The Regency Era

England and the World in the Late Georgian and Regency Era
George IV

The reigns of George III and George IV encompass the elegant, glittering world of the end of the eighteenth century and the beginning of the nineteenth. The transition embraces the Napoleonic Wars, the madness of George III, the War of 1812 (1812-1814) and the Regency (1811-1820). This period, from the beginning of the war with France in 1793 to George IV’s ascension to the throne in 1820, illustrates the vast change in England’s economic and social face.

England moved swiftly from the artisan/cottage industry firmly into the industrial revolution and the fringes of the Victorian age and the British empire. This time in history featured a wide gap between rich and poor, and at the same time, a rise in the merchant middle class. Merchants, insurers, bankers, and shipping companies all strengthened England’s move toward the vast empire it was to become.

The haut ton played, and played hard. Beau Brummell rose to fame and then crashed in 1816 when he was forced to France to escape his creditors. Emma Hamilton catapulted from prostitute to Lady and became the lover of Horatio Nelson, England’s most honored naval hero.

Lord Byron wrote darkly romantic poetry; Lady Caroline Lamb openly chased him then outraged society with her scathing novel, Glenarvon, which satirized Byron, Lady Melbourne, and Caroline’s husband, who later became Queen Victoria’s Lord Melbourne.

The poet Shelley abandoned his wife to elope with Mary Godwin, daughter of Mary Wollstonecraft, to the Continent.

The sixth Duke of Devonshire became a most eligible bachelor, renovated his estate, Chatsworth, and lived in Regency splendor.

The Prince Regent spent a fortune redecorating his Brighton pavilion and Carlton House in London. The construction of Regent Street and Regent’s Park began in 1816, only a small part of the grandiose and unrealized plan for transforming that part of London. The Regent’s beloved daughter, Charlotte, married for love in 1816, then died in childbirth in 1817. Her husband, Prince Leopold, became the uncle and mentor of Princess Victoria, then took up the throne of Belgium.


Sea battle from the War of 1812

Britain fought a war with the United States (1812-1815); causes included British blockading of American ships.

The U.S. army burned Toronto in 1812, and in retaliation, British troops burned Washington DC in 1814.

Many historic sayings and songs emerged from this war: Frances Scott Key wrote the poem that was to become The Star Spangled Banner while watching the battle of Fort McHenry (1814) from a British vessel. The USS Constitution proved itself in battle and was nicknamed Old Ironsides.

“Don’t give up the ship,” became a battle cry.

In the 1814 Battle of New Orleans, actually fought after the war’s end (word had not yet reached either army of the truce), Americans under Andrew Jackson caused heavy losses for the British army, including many veterans of the Peninsular War (1808-1814).

The Duke of Wellington felt those losses as he gathered troops for the battle of Waterloo in June, 1815.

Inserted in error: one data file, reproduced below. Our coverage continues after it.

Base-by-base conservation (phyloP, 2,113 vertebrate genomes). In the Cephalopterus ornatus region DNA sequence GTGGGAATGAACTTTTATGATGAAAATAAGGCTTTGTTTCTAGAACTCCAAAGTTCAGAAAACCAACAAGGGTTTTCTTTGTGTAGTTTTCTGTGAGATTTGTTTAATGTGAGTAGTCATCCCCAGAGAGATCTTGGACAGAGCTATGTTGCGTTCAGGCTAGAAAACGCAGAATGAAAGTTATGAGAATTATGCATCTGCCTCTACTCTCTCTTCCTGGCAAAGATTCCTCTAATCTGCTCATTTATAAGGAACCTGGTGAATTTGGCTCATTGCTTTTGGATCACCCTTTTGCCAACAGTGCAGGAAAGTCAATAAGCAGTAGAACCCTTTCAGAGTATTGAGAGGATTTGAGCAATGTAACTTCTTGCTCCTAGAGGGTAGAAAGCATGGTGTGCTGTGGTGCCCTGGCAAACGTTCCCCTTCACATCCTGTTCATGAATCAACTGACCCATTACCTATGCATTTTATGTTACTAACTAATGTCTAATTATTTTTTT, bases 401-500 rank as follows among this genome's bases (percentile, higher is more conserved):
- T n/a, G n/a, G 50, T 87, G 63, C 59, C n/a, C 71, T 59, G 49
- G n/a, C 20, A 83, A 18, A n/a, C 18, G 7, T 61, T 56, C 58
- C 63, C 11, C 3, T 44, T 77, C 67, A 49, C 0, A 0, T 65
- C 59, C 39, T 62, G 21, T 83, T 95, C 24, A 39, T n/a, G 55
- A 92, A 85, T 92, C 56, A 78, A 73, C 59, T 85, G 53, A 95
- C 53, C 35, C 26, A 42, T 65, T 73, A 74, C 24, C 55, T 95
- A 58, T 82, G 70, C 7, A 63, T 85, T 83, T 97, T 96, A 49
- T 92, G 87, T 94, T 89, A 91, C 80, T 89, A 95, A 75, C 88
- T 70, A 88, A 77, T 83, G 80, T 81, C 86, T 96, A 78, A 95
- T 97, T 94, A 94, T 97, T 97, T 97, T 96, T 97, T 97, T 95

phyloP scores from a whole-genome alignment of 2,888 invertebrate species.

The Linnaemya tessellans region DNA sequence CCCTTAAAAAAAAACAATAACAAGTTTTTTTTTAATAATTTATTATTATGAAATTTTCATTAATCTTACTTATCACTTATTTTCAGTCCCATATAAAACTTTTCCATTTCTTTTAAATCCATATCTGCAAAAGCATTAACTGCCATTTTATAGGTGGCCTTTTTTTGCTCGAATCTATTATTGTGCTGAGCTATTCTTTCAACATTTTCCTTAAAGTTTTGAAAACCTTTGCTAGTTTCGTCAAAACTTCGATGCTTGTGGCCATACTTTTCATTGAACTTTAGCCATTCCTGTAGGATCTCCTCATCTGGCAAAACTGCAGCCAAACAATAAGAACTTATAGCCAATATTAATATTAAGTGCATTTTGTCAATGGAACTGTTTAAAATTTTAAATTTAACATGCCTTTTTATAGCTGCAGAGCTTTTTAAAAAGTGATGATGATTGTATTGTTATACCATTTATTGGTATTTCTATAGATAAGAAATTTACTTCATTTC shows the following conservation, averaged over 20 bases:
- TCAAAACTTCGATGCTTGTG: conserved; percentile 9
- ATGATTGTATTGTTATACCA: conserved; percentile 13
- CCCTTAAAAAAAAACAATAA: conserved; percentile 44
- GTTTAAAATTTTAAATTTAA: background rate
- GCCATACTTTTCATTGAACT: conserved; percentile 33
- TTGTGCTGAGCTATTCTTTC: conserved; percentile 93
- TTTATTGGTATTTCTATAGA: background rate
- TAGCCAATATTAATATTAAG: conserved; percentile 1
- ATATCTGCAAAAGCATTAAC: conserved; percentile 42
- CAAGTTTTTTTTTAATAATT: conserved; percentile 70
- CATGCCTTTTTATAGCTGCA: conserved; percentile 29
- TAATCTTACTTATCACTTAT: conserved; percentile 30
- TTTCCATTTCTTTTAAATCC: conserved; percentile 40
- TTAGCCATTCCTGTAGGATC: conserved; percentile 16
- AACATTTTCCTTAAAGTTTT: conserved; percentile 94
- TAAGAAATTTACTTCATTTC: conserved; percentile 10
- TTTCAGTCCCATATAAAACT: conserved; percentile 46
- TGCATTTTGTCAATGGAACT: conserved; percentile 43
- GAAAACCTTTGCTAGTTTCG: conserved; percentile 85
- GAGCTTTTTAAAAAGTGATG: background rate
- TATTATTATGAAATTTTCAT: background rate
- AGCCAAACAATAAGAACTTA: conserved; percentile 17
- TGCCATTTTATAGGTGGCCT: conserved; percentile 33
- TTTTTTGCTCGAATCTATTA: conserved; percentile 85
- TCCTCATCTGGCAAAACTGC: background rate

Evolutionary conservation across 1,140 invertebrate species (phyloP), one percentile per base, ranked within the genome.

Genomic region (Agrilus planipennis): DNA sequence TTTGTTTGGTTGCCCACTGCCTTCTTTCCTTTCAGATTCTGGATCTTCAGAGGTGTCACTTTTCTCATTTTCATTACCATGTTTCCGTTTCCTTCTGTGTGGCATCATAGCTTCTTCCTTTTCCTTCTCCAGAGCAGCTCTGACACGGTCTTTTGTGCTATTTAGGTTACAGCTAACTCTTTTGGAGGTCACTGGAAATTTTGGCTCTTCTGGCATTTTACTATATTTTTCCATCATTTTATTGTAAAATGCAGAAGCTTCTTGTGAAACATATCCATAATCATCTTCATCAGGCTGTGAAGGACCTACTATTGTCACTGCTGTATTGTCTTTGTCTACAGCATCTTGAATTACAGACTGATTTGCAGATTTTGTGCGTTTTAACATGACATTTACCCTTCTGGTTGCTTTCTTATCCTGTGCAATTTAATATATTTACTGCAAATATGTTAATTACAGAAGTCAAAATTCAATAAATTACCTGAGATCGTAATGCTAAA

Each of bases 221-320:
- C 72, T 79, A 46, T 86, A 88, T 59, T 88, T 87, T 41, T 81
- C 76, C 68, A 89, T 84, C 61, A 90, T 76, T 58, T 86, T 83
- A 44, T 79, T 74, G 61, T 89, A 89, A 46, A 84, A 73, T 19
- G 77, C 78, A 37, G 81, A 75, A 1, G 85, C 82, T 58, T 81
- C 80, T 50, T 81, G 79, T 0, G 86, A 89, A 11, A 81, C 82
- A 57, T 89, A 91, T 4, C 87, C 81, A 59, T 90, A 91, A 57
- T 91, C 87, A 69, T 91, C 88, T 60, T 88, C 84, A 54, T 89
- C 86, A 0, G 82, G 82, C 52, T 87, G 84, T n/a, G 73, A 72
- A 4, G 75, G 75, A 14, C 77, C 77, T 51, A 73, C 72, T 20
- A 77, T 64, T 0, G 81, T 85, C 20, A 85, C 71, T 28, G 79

Napoleon Bonaparte of France rose from obscurity as an artillery officer to ultimately crown himself Emperor in 1804. He spread himself from Spain to Egypt to Russia, but was eventually defeated by the combined might of England, Russia, Prussia, and Austria. Lord Nelson stymied the French by destroying a good many of their ships at Alexandria, then he won the decisive naval victory at Trafalgar, at the price of his life. General Arthur Wellesley, later Duke of Wellington, slowly but surely pushed Napoleon’s forces back from Portugal to Spain and into France. The loss of life in Napoleon’s army during his Russian campaign was devastating. At last, Napoleon abdicated, only to escape his confinement at Elba to begin his One Hundred Days, gathering French forces as he marched back to France. At Waterloo, Wellington was victorious, despite his misgivings, and Napoleon’s power was broken for good.

The French Guillotine

French émigrés, those aristocrats who fled to England to avoid the guillotine, began returning to France in 1814-15, although many chose to remain in London. They had lived there, after all, for more than twenty years, and the France they had known was forever gone. By the time the Prince Regent was crowned George IV, England was industrial, crowded, elegant, powerful, and troubled. Poverty and food prices soared, and in 1819, the Peterloo Massacre of protestors at St. Peter’s field outraged the nation. The time was right for England to step into reform, empire, and the modern age.


Suggested Reading

For a general history of the Regency period and the Napoleonic Wars, the following books are recommended. Most provide excellent bibliographies for further research.

  • Robert Blakeney. A Boy in the Peninsular War. Presidio Press, 1989 (Blakeney’s memoirs.)
  • Carolly Erickson. Our Tempestuous Day. William Morrow, 1986.
  • Ian Fletcher. Wellington’s Army. 1996.
  • Celina Fox. London: World City 1800-1840. Yale UP and the Museum of London, 1992.
  • Philip Haythornthwaite. British Cavalryman: 1792-1815 (Warrior Series), 1994, reprt. 2000.
  • Christopher Hibbert. George IV. (2. vols.), 1973-74.
  • Christopher Hibbert. Wellington: A Personal History. Addison-Wesley, 1997.
  • Jane Aiken Hodge. Passion and Principle: The Loves and Lives of Regency Women. London, John Murray, 1996.
  • Joan Lock. Tales From Bow Street. Robert Hale, 1982.
  • Donald Low. Thieves’ Kitchen: The Regency Underworld. 1957. (Dated, but entertaining.)
  • Rory Muir. Britain and the Defeat of Napoleon: 1807-1815. Yale UP, 1996. (Contains extensive bibliography).
  • Jac Weller. Wellington in the Peninsula. reprint. 1999.